Title of last Conference Board post on the index reads: “Expectations Index Declined for the Second Straight Month, Sinking Back Below Recession Threshold”. Here’s a picture of this index, compared against the University of Michigan Consumer Sentiment index.
Figure 1: University of Michigan Consumer Sentiment index (blue), and Conference Board Consumer Confidence index (tan). NBER defined peak-to-trough recession dates shaded gray. Source: U.Michigan via FRED, Confidence Board via TradingEconomics, and NBER.
A regression using the Michigan index doesn’t predict NBER defined recession dates well, so I rely on the Conference Board measure. The six month change, lagged one month, has a pseudo-R2 of 0.31 over the 1986-2023 period (assuming no recession has occurred as of 2023M10). The prediction indicates no recession as of October 2023.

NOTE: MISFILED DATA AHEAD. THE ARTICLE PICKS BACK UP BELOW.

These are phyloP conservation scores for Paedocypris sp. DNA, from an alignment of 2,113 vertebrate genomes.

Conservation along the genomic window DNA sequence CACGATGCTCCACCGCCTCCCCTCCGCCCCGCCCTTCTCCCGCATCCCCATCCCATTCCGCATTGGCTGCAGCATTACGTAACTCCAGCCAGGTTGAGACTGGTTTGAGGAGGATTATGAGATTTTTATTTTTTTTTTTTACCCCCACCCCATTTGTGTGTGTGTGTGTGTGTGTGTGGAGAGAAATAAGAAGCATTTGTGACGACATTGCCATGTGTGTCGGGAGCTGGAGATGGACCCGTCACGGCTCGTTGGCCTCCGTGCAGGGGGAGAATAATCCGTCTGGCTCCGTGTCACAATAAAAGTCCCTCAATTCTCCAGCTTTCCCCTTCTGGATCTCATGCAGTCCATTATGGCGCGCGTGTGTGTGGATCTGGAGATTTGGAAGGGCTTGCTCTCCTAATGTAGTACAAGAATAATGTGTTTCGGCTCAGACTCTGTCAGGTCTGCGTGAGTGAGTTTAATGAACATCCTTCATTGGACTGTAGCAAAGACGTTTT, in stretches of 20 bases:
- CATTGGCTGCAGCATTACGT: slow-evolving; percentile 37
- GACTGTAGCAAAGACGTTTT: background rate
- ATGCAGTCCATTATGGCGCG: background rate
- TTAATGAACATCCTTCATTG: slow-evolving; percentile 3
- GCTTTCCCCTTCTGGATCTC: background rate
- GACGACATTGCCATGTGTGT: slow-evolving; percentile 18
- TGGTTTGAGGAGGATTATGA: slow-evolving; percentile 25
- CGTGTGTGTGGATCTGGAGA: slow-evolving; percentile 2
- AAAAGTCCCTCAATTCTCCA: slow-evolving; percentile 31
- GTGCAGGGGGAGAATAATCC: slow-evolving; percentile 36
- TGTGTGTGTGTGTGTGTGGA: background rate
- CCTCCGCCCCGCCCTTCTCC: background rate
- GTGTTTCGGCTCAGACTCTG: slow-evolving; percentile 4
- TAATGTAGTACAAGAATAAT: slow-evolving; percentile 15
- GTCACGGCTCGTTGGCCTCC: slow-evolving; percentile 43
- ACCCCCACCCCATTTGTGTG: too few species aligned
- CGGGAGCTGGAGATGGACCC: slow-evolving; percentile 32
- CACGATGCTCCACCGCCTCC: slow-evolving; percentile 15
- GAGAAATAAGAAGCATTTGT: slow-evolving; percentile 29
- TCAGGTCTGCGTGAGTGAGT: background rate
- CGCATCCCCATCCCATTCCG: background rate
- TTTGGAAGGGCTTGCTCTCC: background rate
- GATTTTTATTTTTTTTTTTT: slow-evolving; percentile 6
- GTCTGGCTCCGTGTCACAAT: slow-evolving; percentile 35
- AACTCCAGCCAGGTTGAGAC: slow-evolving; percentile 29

Figure 2: Recession probabilities from probit regression of NBER recession dates on one month lagged 6 month change in Consumer Confidence index. NBER defined peak-to-trough recession dates shaded gray. Source: NBER, and author’s calculations.
I’m exploiting a correlation between an index of sentiment and recession dates, nothing more, nothing less here. A low confidence index is not the same as a recession (a recession is a broad sustained decrease in economic activity, which might result in a reduction in sentiment, or be presaged by a reduction in sentiment, but is not in itself the same thing).